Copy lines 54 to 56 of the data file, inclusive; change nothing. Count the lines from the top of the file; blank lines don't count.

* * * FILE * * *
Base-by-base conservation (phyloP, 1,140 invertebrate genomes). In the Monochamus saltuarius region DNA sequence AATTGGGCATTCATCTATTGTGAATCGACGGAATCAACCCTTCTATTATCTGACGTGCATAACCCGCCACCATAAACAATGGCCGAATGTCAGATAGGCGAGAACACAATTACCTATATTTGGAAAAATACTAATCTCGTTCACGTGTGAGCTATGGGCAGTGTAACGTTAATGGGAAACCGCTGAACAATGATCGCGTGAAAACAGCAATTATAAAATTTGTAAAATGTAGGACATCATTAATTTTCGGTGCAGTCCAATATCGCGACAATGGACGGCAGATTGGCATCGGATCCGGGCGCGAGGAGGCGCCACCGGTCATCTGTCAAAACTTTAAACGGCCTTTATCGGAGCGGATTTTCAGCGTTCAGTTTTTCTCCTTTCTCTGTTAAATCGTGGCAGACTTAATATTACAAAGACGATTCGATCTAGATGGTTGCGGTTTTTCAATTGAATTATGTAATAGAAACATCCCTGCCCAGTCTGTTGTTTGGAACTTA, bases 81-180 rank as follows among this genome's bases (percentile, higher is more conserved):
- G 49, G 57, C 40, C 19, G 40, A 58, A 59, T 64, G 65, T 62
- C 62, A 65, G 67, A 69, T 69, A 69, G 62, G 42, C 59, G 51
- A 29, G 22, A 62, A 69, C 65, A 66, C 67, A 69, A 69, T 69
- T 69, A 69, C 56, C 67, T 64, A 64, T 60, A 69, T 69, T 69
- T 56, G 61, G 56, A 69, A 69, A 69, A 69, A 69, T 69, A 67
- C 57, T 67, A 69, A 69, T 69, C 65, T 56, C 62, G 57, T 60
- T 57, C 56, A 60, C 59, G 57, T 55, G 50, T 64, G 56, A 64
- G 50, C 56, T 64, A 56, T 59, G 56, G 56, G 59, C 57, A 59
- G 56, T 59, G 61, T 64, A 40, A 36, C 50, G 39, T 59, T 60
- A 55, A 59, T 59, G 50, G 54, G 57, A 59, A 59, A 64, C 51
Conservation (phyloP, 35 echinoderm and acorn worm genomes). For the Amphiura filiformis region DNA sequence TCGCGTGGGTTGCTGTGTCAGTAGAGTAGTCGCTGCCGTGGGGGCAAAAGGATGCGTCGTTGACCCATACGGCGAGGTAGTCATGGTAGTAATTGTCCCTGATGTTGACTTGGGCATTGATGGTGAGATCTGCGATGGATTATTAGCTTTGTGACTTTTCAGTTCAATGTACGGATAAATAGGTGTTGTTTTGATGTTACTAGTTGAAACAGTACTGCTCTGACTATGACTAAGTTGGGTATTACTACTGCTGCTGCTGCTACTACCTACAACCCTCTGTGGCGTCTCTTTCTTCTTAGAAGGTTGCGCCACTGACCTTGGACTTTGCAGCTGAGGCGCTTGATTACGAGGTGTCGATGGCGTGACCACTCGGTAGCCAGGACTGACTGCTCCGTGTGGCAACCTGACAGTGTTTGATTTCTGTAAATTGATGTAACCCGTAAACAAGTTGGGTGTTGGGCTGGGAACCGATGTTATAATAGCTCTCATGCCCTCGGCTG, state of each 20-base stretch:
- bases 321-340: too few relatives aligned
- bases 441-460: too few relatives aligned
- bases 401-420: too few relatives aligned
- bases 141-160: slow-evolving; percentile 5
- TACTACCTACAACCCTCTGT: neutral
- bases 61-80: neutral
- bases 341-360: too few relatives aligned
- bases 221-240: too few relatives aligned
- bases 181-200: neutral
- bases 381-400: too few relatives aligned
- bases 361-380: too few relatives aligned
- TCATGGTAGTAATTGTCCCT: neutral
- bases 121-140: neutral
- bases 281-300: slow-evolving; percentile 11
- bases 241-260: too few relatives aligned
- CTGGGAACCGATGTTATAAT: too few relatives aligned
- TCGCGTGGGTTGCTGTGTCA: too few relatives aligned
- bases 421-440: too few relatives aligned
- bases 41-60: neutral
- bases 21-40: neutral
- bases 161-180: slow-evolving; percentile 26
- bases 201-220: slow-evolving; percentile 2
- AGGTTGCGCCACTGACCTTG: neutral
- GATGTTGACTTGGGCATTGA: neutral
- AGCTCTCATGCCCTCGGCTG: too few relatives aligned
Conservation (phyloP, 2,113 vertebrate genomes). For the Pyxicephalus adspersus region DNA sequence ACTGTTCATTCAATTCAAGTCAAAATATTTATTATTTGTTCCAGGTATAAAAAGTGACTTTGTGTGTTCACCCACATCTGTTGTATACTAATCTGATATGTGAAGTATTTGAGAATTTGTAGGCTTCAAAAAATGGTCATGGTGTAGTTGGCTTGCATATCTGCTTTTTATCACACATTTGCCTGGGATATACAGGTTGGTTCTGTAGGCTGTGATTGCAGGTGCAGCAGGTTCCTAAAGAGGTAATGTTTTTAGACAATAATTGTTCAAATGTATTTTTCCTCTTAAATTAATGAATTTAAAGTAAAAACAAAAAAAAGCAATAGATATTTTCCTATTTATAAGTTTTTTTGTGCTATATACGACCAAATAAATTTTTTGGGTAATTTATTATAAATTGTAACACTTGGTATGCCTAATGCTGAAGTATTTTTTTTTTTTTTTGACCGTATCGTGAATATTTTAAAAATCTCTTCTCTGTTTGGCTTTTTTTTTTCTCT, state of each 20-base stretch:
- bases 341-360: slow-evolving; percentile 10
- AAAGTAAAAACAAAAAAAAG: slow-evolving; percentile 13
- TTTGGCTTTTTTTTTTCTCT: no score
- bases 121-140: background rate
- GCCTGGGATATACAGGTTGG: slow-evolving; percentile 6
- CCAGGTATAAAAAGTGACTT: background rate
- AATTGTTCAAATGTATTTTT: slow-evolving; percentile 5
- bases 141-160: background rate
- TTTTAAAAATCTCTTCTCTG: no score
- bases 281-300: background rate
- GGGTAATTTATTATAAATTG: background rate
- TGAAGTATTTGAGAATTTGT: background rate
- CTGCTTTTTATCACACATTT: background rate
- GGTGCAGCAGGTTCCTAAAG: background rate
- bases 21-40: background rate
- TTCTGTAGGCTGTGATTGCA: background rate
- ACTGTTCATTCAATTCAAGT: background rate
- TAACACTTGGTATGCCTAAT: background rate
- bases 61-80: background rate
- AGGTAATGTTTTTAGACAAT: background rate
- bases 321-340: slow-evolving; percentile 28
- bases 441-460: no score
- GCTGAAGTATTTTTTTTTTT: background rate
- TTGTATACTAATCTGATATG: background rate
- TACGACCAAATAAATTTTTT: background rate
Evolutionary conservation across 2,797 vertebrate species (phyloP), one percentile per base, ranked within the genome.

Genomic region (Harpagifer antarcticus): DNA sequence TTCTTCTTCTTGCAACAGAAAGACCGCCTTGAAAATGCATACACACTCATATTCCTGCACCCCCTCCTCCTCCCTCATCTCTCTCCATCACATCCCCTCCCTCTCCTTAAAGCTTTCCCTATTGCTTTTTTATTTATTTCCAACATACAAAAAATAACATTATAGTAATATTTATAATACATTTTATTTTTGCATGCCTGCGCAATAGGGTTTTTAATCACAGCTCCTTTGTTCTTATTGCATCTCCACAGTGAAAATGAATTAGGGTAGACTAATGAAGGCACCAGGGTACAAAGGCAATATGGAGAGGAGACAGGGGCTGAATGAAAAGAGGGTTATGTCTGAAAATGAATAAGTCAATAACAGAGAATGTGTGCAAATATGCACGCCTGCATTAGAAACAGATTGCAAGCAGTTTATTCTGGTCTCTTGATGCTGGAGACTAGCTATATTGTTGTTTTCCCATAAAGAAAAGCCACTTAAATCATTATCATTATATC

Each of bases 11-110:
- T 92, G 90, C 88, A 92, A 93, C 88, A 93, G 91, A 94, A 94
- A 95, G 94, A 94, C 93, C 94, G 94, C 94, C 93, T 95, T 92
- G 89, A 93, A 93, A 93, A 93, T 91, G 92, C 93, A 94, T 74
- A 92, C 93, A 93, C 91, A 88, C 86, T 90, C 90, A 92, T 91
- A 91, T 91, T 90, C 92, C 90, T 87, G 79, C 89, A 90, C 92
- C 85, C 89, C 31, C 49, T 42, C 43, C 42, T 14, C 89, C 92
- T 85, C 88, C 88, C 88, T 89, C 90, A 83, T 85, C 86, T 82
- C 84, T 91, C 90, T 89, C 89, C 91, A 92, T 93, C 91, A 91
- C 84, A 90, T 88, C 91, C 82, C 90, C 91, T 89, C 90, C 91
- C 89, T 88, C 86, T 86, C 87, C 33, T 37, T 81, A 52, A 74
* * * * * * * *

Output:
- TTCTGTAGGCTGTGATTGCA: background rate
- ACTGTTCATTCAATTCAAGT: background rate
- TAACACTTGGTATGCCTAAT: background rate